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and children who are experiencing or who have experienced domestic violence every day must be a day of awareness and a day free from emotional badgering, physical assaults, harrisments and stalking and other violent behavior. thank you again. mr. green: i thank the gentlelady from california and we will yield to another californiaian, the honorable jim costa. and how much time do we have, mr. speaker? the speaker pro tempore: you do have 19 minutes still. i was mistaken earlier. mr. green: thank you very much. i yield to the gentleman. mr. costa: thank you very much, mr. speaker and thank you congressman green and congressman poe to recognize national domestic violence month. while i speak on behalf of all
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of us that we wish, we wish such a day was not necessary to commemorate or such a month, it's important that we educate not only our colleagues, but americans on the tremendous challenges, the difficulties facing americans who are dealing every day with domestic violence. today, all of us stand up for the victims of those crimes, those heinous crimes who too often suffer under the shadows. just last week i visited the central california legal services to announce half a million grant that is to focus on victims of domestic violence in the san joaquin valley. what i saw and what i heard is a reminder of sadly what continues to occur throughout the country, because i have worked with these folks for many years.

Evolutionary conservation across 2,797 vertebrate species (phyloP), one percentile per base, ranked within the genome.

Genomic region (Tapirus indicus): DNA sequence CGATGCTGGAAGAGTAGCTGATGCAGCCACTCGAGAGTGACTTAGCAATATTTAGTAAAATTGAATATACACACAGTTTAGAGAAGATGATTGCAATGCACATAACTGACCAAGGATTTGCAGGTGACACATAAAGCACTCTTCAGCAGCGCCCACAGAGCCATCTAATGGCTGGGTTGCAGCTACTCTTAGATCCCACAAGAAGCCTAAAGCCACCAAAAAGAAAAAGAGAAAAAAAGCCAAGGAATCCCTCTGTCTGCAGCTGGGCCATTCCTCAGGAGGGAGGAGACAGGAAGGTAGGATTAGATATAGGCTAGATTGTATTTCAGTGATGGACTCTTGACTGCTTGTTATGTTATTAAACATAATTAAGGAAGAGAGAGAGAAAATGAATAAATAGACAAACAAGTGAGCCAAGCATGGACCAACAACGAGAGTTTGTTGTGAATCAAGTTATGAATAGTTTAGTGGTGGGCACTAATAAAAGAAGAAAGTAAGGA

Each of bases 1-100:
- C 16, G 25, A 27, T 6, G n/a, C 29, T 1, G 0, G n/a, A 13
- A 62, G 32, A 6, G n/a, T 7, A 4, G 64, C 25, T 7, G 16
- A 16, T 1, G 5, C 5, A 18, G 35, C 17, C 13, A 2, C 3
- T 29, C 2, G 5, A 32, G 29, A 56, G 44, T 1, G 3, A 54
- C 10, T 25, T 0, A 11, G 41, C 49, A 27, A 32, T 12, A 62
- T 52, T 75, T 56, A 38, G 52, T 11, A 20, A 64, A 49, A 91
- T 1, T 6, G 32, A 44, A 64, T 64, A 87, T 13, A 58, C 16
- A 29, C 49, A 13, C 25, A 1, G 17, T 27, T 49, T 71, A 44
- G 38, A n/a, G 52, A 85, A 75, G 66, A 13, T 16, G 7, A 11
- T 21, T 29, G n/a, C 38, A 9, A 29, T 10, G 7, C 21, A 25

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its added burden today with the tough economic times we are living in that strain families, unemployment higher than it should be, unstable economic conditions oftentimes mean higher stress or more events of domestic violence. at the same time, we are reducing the support at the state and federal level to provide for organizations that help these victims of crimes. while more women and men suffer and children, children under domestic violence, less support remains to help them. congressman judge ted poe and i founded the victims' rights caucus in 2006, to be a bipartisan voice for victims' rights in congress. one of the major initiatives that the congress works on is the protection of the violence against women's act, otherwise known as the vawa.
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it was established in 1994 to grant funds for programs to state and local and indian tribal governments. today this fund seeks to encourage the collaboration among law enforcement, judicial personnel and public-private service providers for the victims of domestic and sexual violence. . it addresses the needs of these folks who are victims of sexual and domestic violence that occurs within our communities. this fund has been a source -- much resource because it's been able to provide support for more victims to report domestic violence to the police, often one of the most difficult cases that our local law enforcement agencies deal with on a daily